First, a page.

On Mon, Nov 15, 2021 at 5:05 AM Christopher Barker firstname.lastname@example.org wrote:
On Sun, Nov 14, 2021 at 6:05 AM Steven D'Aprano email@example.com wrote:
global a = 3
The issue i see is that Python doesn't have declarations. So you could use the name, a in multiple places. what would this mean:
a = 34
global a = 0
would it mean that the first a was loca, and the second local? or would it be illegal -- glob could only be used on the first invocation? or ??
Presumably illegal, same as if you write "a = 34" followed by "global a; a = 0".
and frankly, global (should have) limited use anyway -- making it a bit easier to use seems not very helpful.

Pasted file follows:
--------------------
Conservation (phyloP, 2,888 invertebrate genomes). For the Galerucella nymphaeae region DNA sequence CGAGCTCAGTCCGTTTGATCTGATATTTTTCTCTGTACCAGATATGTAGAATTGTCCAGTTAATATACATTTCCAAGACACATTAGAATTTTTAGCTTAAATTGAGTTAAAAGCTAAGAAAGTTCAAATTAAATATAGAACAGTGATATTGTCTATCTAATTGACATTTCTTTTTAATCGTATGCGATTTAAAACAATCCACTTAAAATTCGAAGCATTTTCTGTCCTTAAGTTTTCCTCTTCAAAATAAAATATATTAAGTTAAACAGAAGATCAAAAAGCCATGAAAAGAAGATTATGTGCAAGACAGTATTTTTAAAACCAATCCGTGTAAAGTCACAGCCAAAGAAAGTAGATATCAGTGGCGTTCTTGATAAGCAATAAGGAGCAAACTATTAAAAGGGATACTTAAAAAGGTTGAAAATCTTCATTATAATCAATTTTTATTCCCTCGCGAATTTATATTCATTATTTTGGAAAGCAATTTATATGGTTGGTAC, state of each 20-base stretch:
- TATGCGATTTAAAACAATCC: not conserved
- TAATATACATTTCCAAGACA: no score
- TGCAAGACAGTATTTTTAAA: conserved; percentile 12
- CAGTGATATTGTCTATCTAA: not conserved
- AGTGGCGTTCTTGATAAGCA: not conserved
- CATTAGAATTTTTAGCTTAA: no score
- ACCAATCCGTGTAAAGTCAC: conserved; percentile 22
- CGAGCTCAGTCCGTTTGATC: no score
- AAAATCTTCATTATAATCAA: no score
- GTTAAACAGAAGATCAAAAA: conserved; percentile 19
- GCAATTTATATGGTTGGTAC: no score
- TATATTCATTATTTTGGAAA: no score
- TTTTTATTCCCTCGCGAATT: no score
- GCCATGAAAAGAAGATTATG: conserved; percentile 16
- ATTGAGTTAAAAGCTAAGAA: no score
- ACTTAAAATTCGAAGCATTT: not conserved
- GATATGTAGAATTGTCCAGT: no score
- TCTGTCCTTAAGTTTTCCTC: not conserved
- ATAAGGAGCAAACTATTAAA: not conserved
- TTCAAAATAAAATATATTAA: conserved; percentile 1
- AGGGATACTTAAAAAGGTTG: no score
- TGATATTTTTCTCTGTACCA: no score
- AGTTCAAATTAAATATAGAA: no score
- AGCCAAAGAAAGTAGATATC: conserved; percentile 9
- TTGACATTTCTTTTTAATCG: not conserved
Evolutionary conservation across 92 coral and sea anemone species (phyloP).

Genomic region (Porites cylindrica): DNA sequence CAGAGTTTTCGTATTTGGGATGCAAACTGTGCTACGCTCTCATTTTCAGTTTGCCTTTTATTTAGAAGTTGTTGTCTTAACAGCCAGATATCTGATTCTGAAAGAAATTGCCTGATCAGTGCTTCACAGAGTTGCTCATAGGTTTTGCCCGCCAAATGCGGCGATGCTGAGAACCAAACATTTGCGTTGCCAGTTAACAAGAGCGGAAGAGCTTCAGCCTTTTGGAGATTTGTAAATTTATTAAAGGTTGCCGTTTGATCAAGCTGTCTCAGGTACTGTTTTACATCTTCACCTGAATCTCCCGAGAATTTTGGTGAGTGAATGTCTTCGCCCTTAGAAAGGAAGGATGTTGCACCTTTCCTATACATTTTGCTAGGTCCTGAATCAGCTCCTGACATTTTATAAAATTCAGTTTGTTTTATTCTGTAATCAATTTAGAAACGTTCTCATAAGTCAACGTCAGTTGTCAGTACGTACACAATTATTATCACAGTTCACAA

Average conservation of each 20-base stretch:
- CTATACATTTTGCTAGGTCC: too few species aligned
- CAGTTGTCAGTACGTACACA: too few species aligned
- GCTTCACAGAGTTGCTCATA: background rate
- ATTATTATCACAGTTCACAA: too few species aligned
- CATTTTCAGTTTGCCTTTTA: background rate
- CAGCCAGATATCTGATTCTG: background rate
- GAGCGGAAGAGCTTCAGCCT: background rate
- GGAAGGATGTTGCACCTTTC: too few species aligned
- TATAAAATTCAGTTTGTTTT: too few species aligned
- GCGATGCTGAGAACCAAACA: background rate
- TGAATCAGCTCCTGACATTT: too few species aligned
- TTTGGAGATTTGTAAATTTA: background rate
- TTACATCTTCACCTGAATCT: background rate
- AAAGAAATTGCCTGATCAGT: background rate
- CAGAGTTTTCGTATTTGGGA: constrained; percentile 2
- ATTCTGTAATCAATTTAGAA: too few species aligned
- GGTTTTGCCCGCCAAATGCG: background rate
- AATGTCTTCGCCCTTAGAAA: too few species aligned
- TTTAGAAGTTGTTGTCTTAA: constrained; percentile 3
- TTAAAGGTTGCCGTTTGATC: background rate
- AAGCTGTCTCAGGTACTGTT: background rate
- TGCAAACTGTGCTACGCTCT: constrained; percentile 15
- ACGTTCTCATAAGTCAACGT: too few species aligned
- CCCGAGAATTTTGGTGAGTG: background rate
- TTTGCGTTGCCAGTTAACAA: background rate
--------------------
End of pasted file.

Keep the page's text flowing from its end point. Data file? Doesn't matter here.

Yes, but when you DO need it, you often want to immediately assign. I don't see a lot of times when "global def" would be appropriate, nor "for global i", but a quick grep of my source code shows these:
global last_huffman_tree; last_huffman_tree = root
# Inside a function, load up curses before the first use, but then make it available to helper functions without passing it as a pointless argument global curses; import curses
global total_income; total_income += net
etc. (I've put all these with semicolons for the sake of email but they might just as easily be on two separate lines.)
IMO it would be kinda handy to be able to combine a global statement with an assignment, but it's not a particularly high priority for me. It would reduce a bit of repetition, but that's all.